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March 1, 2013

The obesity puzzle

Over the years we have received interview requests from reporters concerned about the growing obesity epidemic we have in the US. They call us not because we are health experts, but because someone has suggested to them that farm program payments are, at least in part, responsible for the increase in obesity, particularly childhood obesity.

The logic usually goes something like this. Farm subsidies make commodities such as corn cheap, providing low cost inputs to makers of products like corn chips and high-fructose corn syrup. This allows these companies to companies to sell products like high-fructose-sweetened carbonated beverages and corn chips at a lower price than nutrient dense foods like fruits and vegetables. They then reason that if empty calorie foods like chips and soft drinks were more expensive than nutrient dense foods, people would eat more fruits and vegetables—we could never figure out why the focus was on corn chips when the potatoes that go into potato chips do not receive the same subsidies as corn.

We do have to note that since commodity prices began their ascent in 2008 we have not received any of these calls. And while the time period is relatively short, we have seen no evidence to suggest that the consumption of corn chips and soft drinks has declined in response to higher corn prices though there is evidence that obesity levels continue to climb.

But, even before the corn price began its rise we were skeptical of this argument. To start with, the farmgate value of the corn in a bag of chips is so small that the price of corn could double and it would make little difference in the retail price. The same is true with corn sweeteners and carbonated beverages.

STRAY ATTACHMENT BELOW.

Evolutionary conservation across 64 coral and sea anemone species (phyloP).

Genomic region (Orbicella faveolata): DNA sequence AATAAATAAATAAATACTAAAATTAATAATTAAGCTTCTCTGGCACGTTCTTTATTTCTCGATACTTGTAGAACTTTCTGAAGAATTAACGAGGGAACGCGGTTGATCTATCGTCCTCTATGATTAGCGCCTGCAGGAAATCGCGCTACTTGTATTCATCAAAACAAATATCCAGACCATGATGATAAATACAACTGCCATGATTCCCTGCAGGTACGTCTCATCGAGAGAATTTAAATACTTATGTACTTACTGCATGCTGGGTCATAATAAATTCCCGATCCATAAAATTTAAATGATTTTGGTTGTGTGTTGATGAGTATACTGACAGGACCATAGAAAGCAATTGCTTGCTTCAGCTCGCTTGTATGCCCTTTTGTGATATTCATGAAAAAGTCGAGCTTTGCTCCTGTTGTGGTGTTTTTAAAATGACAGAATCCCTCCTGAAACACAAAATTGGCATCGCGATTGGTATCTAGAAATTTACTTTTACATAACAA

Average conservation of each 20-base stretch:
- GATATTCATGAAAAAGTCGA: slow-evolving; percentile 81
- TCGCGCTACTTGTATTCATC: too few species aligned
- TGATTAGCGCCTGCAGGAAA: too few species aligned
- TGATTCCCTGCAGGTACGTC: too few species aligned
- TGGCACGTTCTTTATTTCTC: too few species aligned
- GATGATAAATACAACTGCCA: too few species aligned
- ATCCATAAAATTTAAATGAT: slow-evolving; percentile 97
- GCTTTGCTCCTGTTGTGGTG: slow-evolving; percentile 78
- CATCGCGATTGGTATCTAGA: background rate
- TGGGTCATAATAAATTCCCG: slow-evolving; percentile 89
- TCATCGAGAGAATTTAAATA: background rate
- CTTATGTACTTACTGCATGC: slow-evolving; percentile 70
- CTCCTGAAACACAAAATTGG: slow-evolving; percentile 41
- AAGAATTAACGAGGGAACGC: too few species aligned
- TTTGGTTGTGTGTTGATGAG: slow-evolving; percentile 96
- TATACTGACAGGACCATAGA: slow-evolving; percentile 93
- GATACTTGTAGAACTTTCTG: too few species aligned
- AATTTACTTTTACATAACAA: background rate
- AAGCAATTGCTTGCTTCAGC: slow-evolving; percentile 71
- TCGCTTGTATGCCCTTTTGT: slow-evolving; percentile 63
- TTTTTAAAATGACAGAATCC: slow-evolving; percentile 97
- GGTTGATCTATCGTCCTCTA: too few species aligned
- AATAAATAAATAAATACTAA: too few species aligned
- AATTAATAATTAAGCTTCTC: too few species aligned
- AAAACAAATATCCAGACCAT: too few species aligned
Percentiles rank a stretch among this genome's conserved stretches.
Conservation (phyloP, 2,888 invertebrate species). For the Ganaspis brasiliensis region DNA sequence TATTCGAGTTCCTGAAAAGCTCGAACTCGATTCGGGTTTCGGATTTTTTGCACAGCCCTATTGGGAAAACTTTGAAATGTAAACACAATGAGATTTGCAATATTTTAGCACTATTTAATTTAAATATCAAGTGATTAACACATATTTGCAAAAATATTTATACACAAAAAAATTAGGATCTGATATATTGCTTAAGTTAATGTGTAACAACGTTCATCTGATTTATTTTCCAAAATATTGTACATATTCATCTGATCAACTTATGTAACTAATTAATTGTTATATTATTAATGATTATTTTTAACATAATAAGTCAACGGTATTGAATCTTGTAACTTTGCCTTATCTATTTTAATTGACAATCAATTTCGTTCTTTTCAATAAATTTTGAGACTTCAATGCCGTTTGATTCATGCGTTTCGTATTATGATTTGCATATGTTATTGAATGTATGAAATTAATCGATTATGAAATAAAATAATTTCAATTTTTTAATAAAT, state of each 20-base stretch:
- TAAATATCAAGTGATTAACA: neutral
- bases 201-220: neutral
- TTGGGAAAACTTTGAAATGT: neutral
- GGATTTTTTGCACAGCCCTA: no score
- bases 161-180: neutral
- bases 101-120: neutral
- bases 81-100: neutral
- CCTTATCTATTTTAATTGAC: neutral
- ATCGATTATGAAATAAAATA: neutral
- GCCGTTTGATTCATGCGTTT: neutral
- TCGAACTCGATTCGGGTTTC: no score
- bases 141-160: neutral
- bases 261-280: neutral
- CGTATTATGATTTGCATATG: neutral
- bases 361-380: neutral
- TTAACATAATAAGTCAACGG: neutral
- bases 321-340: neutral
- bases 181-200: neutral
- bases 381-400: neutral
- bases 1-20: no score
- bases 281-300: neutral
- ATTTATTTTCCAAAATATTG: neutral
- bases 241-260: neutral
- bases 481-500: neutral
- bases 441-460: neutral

The other day we came across an article, “The Extraordinary Science of Addictive Junk Food,” in the New York Times that was adapted from Michael Moss’ new book “Salt Sugar Fat: How the Food Giants Hooked Us” (http://goo.gl/Kg4Lt) that confirms our suspicion that there is more to the obesity epidemic than the farm program and the economics of corn.

In the article, Moss argues that the increased consumption of junk food is all about economics, but his take is that it is the economic impact of the relative market share that each of the major food companies holds in the grocery store aisle. Moss writes, “The public and the food companies have known for decades now…that sugary, salty, fatty foods are not good for us in the quantities that we consume them. So why are the diabetes and obesity and hypertension numbers still spiraling out of control? It’s not just a matter of poor willpower on the part of the consumer and a give-the-people-what-they-want attitude on the part of the food manufacturers. What I found, over four years of research and reporting, was a conscious effort—taking place in labs and marketing meetings and grocery-store aisles—to get people hooked on foods that are convenient and inexpensive.”